Weather Helm = Risk Management.
Win by not losing.
Every position, and every prospective trade, begins with a careful analysis of worst case scenarios. By focusing on what may go wrong, and seeking to limit downside risk, we preserve capital for potential appreciation. Anyone who has suffered through a market meltdown while in a typical stock-heavy mutual fund portfolio has come to understand the debilitating effects of negative compounding. Put simply, if you suffer a 50% loss in a given period, you must gain 100% in the next just to break even. In 2008, the S&P 500 suffered a 37% loss. Thus a gain of 58.7% was required to get back to even.
We refer to this as the “Catch-up Gap.” For many investors the psychological impact of these losses is devastating, panic ensues and portfolios are liquidated under the worst possible conditions. Our first goal at Weatherhelm is to avoid these situations by exercising a strict sell discipline.
Fixed-fractional Risk Management
Our sell discipline is dictated by our fixed-fractional money management strategy. This means we are only willing to risk a fixed percentage of the total capital (“f“) in an account on each position. For example if f is 1% and an account has a total value of $1,000,000, we would be willing to risk $10,000 on any one position. The absolute loss we are willing to tolerate in turn controls our position size and stop-loss level. Investors tend to focus exclusively on entry price, when in fact position size is as important and also under one’s control at the time a position is initiated. By paying careful attention to downside risk, we seek to avoid crippling draw-downs.
Anti-martingale Position Sizing
Our anti-martingale management strategy can be best explained by what it is not: typically we do not add to losing positions. This goes against the conventional wisdom that it is useful to “average down.”
Why do we disagree? Because there betting limits at roulette tables.
In theory, given unlimited capital and unlimited time, a player could never lose by always betting on Black. Consider the following example:
- Bet $100 on Black. Lose. Total Profit: -$100;
- Bet$200 on Black. Lose. Total Profit: -$300;
- Bet $400 on Black. Lose. Total Profit: -$700;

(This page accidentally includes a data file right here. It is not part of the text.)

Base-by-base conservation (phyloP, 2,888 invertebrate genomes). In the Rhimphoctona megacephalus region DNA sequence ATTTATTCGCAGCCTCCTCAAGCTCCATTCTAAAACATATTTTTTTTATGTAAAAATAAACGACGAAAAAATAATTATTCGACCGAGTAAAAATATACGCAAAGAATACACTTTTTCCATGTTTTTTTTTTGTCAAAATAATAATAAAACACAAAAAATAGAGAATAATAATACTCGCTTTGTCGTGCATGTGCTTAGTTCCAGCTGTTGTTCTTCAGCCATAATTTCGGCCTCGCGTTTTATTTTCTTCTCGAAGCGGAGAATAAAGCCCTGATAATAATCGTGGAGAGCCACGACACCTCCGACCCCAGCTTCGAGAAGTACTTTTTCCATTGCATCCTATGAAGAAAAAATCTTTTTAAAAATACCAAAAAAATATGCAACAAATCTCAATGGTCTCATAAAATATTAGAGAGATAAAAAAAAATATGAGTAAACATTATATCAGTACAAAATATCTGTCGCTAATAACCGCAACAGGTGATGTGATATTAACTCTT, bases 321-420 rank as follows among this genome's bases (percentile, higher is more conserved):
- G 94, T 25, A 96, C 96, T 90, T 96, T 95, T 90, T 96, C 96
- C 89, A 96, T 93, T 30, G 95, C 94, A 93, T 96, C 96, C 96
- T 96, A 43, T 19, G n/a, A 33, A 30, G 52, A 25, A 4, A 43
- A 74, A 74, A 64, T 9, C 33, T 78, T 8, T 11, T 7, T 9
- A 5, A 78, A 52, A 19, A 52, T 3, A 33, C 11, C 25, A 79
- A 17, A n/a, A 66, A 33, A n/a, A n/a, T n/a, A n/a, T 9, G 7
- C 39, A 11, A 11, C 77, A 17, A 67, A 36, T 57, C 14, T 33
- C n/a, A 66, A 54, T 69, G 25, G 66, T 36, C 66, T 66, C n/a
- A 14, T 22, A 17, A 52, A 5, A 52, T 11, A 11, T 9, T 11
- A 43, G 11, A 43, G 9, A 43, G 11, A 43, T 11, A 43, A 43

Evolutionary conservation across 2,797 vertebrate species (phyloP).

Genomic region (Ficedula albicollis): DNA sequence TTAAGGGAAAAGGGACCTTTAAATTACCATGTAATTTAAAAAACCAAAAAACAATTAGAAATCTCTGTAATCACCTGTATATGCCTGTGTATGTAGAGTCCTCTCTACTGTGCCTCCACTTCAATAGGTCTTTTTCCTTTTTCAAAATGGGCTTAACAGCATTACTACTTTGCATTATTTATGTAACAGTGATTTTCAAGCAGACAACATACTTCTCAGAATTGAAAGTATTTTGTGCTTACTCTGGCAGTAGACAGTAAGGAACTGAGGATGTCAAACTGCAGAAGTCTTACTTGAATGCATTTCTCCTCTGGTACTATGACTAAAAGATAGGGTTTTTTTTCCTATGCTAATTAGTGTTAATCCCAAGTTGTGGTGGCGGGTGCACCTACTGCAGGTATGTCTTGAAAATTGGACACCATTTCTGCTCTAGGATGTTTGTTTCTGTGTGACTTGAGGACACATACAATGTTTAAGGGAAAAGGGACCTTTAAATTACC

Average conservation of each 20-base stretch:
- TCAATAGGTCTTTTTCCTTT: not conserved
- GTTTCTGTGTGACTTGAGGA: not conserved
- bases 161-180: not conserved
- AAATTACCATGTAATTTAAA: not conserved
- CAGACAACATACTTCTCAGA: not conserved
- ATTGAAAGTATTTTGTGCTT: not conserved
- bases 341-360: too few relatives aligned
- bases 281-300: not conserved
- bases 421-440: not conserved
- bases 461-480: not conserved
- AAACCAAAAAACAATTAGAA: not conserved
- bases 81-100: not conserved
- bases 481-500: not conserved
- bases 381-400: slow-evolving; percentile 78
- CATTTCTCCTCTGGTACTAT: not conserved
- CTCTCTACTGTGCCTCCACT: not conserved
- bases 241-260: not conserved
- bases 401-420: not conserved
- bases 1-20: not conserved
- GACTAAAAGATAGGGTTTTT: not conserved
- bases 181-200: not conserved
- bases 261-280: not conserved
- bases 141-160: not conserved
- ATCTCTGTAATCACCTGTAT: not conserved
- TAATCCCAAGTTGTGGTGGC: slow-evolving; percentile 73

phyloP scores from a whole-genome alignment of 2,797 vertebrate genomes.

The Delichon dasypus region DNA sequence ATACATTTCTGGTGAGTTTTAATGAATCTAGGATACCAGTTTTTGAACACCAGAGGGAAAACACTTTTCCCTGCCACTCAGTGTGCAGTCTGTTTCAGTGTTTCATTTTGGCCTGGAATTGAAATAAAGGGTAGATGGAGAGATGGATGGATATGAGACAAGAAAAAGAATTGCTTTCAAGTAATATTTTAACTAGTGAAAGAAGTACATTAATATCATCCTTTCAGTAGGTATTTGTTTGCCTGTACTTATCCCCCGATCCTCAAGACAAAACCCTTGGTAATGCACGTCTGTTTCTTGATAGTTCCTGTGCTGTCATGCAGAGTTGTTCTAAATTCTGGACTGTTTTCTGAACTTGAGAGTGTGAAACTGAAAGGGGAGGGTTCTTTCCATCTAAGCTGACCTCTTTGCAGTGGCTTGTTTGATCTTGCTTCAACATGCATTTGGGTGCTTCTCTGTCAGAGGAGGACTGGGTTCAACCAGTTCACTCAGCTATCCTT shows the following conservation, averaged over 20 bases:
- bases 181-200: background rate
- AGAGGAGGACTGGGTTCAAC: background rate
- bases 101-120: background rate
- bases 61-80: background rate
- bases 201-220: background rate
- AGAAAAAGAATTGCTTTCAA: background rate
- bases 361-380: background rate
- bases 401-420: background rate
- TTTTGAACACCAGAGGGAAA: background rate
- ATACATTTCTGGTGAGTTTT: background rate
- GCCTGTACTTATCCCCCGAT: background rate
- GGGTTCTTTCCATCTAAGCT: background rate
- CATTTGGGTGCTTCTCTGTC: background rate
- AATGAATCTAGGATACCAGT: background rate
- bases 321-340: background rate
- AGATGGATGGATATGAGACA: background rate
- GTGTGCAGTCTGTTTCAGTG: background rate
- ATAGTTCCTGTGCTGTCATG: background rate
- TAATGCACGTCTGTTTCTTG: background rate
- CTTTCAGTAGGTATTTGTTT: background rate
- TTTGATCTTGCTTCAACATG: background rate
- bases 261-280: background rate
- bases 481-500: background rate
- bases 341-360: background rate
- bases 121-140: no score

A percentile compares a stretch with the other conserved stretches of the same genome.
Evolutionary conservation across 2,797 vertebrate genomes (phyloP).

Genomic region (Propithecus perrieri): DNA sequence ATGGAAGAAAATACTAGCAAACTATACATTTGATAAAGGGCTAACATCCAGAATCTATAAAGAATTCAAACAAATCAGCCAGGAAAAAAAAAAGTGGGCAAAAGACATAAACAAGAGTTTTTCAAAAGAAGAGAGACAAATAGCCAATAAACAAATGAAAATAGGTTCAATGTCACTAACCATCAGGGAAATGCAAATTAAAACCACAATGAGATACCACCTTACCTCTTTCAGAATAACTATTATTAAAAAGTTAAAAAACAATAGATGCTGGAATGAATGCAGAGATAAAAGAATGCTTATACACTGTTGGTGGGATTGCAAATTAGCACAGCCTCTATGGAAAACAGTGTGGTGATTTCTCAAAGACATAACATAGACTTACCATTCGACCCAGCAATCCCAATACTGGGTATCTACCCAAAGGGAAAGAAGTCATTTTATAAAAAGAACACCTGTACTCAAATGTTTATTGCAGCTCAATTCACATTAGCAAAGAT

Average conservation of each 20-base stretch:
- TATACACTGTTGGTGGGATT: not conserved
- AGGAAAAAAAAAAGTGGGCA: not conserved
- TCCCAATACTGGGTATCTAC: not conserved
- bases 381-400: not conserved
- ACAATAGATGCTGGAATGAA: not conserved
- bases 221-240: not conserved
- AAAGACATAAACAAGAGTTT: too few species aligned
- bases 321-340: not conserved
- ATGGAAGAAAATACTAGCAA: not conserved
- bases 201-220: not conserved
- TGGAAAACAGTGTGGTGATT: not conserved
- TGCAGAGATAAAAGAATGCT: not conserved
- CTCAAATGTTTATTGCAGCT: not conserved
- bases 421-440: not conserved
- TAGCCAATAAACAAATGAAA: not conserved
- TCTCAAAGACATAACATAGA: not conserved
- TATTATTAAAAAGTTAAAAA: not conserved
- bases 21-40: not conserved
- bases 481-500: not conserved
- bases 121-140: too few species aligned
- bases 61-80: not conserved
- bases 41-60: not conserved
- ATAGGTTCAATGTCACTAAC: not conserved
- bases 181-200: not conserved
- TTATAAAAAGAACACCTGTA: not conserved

- Bet $800 on Black. Lose. Total Profit: -$1,500,
- Bet $1,600 on Black. Win. Total Profit: $100.
In this hypothetical, by doubling the bet after each loss, the Martingale Gambler is sure to win in the end. In practice, this strategy is impossible because casinos have table limits. In markets, we have margin clerks. What the Martingale Gambler has done here is risk $3,100 to win $100. This is a Taleb payoff, not the kind of odds we’ll take at Weatherhelm.
Instead we prefer to add to winning positions. To grow our positions when they are working for us, with the goal of building a large long-term gain. This is how fortunes are preserved, and we feel how fortunes can be made.
Those who disparage derivatives fail to understand how they can be used to reduce risk. Standardized options are indeed derivatives, but there is nothing inherently good or bad about them. They are merely a vehicle: it depends on how they are used. Used prudently, options can reduce the overall risk of a portfolio. At Weatherhelm, we employ covered call and cash covered put option strategies where prudent to increase income and lower risk. We never sell uncovered options.
The “Weatherhelm Spread” depicted above is an example of a synthetic long position strategy we like to employ when conditions permit. This combination provides a similar unlimited upside as a long position in the underlying stock, with the added benefit of a pre-defined limited loss. This strategy exhibits “Weather Helm” by automatically increasing exposure as the underlying appreciates in price and reducing risk in the event that prices fall.